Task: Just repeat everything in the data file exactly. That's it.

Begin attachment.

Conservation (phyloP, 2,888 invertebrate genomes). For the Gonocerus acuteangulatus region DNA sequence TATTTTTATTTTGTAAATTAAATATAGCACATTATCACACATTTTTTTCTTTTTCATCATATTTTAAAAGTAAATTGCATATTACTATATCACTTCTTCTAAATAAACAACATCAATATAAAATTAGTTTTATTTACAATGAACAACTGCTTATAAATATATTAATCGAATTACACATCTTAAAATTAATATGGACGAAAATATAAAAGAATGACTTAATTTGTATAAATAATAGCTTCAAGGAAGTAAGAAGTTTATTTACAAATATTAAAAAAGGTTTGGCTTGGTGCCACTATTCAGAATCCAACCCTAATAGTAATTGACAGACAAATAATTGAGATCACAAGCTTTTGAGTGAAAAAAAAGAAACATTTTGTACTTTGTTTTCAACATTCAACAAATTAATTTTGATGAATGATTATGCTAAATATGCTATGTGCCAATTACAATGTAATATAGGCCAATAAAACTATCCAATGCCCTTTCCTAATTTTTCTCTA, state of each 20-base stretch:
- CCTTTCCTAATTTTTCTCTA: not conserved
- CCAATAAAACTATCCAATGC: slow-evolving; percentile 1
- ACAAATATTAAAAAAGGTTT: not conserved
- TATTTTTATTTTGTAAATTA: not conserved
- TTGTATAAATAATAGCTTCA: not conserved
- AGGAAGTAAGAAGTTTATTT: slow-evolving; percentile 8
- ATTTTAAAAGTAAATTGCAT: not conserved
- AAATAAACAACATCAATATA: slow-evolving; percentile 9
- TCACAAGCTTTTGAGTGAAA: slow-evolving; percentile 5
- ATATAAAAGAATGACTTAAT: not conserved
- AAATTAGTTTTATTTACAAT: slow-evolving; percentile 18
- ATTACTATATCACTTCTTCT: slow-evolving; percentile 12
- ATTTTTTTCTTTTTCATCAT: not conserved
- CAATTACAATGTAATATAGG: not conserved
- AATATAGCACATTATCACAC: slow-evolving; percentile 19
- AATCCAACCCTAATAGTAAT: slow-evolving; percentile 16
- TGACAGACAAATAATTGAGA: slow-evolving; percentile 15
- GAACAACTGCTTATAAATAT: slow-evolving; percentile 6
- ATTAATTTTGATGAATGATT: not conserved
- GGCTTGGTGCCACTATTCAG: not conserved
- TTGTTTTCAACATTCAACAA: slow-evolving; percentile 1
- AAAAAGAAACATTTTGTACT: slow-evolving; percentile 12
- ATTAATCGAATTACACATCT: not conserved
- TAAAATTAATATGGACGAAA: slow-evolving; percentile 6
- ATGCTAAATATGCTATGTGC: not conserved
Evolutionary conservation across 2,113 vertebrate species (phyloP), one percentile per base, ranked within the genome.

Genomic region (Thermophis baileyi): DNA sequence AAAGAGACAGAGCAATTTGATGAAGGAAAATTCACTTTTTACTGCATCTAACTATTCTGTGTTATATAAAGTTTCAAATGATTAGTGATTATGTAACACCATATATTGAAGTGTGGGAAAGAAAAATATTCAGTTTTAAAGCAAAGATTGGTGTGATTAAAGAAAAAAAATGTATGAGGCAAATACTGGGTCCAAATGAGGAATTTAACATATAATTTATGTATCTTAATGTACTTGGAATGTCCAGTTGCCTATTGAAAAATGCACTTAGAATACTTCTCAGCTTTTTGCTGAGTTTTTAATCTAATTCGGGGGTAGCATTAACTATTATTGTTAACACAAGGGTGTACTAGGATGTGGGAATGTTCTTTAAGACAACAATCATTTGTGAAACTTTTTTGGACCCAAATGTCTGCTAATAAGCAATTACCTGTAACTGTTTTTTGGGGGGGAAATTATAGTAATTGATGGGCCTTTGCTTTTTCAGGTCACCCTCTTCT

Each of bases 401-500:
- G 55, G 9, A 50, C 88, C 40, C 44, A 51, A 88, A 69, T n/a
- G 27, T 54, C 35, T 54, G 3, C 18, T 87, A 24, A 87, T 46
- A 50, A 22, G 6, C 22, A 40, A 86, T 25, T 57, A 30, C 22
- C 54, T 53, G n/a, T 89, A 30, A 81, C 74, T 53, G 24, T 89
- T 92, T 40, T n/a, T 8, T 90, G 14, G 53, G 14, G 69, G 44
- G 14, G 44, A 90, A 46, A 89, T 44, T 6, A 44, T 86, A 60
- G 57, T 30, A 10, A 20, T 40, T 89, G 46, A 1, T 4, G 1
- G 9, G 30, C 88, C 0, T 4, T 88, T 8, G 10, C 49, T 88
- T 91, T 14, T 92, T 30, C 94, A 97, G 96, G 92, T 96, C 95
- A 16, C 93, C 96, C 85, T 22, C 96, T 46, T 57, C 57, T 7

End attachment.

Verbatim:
Conservation (phyloP, 2,888 invertebrate genomes). For the Gonocerus acuteangulatus region DNA sequence TATTTTTATTTTGTAAATTAAATATAGCACATTATCACACATTTTTTTCTTTTTCATCATATTTTAAAAGTAAATTGCATATTACTATATCACTTCTTCTAAATAAACAACATCAATATAAAATTAGTTTTATTTACAATGAACAACTGCTTATAAATATATTAATCGAATTACACATCTTAAAATTAATATGGACGAAAATATAAAAGAATGACTTAATTTGTATAAATAATAGCTTCAAGGAAGTAAGAAGTTTATTTACAAATATTAAAAAAGGTTTGGCTTGGTGCCACTATTCAGAATCCAACCCTAATAGTAATTGACAGACAAATAATTGAGATCACAAGCTTTTGAGTGAAAAAAAAGAAACATTTTGTACTTTGTTTTCAACATTCAACAAATTAATTTTGATGAATGATTATGCTAAATATGCTATGTGCCAATTACAATGTAATATAGGCCAATAAAACTATCCAATGCCCTTTCCTAATTTTTCTCTA, state of each 20-base stretch:
- CCTTTCCTAATTTTTCTCTA: not conserved
- CCAATAAAACTATCCAATGC: slow-evolving; percentile 1
- ACAAATATTAAAAAAGGTTT: not conserved
- TATTTTTATTTTGTAAATTA: not conserved
- TTGTATAAATAATAGCTTCA: not conserved
- AGGAAGTAAGAAGTTTATTT: slow-evolving; percentile 8
- ATTTTAAAAGTAAATTGCAT: not conserved
- AAATAAACAACATCAATATA: slow-evolving; percentile 9
- TCACAAGCTTTTGAGTGAAA: slow-evolving; percentile 5
- ATATAAAAGAATGACTTAAT: not conserved
- AAATTAGTTTTATTTACAAT: slow-evolving; percentile 18
- ATTACTATATCACTTCTTCT: slow-evolving; percentile 12
- ATTTTTTTCTTTTTCATCAT: not conserved
- CAATTACAATGTAATATAGG: not conserved
- AATATAGCACATTATCACAC: slow-evolving; percentile 19
- AATCCAACCCTAATAGTAAT: slow-evolving; percentile 16
- TGACAGACAAATAATTGAGA: slow-evolving; percentile 15
- GAACAACTGCTTATAAATAT: slow-evolving; percentile 6
- ATTAATTTTGATGAATGATT: not conserved
- GGCTTGGTGCCACTATTCAG: not conserved
- TTGTTTTCAACATTCAACAA: slow-evolving; percentile 1
- AAAAAGAAACATTTTGTACT: slow-evolving; percentile 12
- ATTAATCGAATTACACATCT: not conserved
- TAAAATTAATATGGACGAAA: slow-evolving; percentile 6
- ATGCTAAATATGCTATGTGC: not conserved
Evolutionary conservation across 2,113 vertebrate species (phyloP), one percentile per base, ranked within the genome.

Genomic region (Thermophis baileyi): DNA sequence AAAGAGACAGAGCAATTTGATGAAGGAAAATTCACTTTTTACTGCATCTAACTATTCTGTGTTATATAAAGTTTCAAATGATTAGTGATTATGTAACACCATATATTGAAGTGTGGGAAAGAAAAATATTCAGTTTTAAAGCAAAGATTGGTGTGATTAAAGAAAAAAAATGTATGAGGCAAATACTGGGTCCAAATGAGGAATTTAACATATAATTTATGTATCTTAATGTACTTGGAATGTCCAGTTGCCTATTGAAAAATGCACTTAGAATACTTCTCAGCTTTTTGCTGAGTTTTTAATCTAATTCGGGGGTAGCATTAACTATTATTGTTAACACAAGGGTGTACTAGGATGTGGGAATGTTCTTTAAGACAACAATCATTTGTGAAACTTTTTTGGACCCAAATGTCTGCTAATAAGCAATTACCTGTAACTGTTTTTTGGGGGGGAAATTATAGTAATTGATGGGCCTTTGCTTTTTCAGGTCACCCTCTTCT

Each of bases 401-500:
- G 55, G 9, A 50, C 88, C 40, C 44, A 51, A 88, A 69, T n/a
- G 27, T 54, C 35, T 54, G 3, C 18, T 87, A 24, A 87, T 46
- A 50, A 22, G 6, C 22, A 40, A 86, T 25, T 57, A 30, C 22
- C 54, T 53, G n/a, T 89, A 30, A 81, C 74, T 53, G 24, T 89
- T 92, T 40, T n/a, T 8, T 90, G 14, G 53, G 14, G 69, G 44
- G 14, G 44, A 90, A 46, A 89, T 44, T 6, A 44, T 86, A 60
- G 57, T 30, A 10, A 20, T 40, T 89, G 46, A 1, T 4, G 1
- G 9, G 30, C 88, C 0, T 4, T 88, T 8, G 10, C 49, T 88
- T 91, T 14, T 92, T 30, C 94, A 97, G 96, G 92, T 96, C 95
- A 16, C 93, C 96, C 85, T 22, C 96, T 46, T 57, C 57, T 7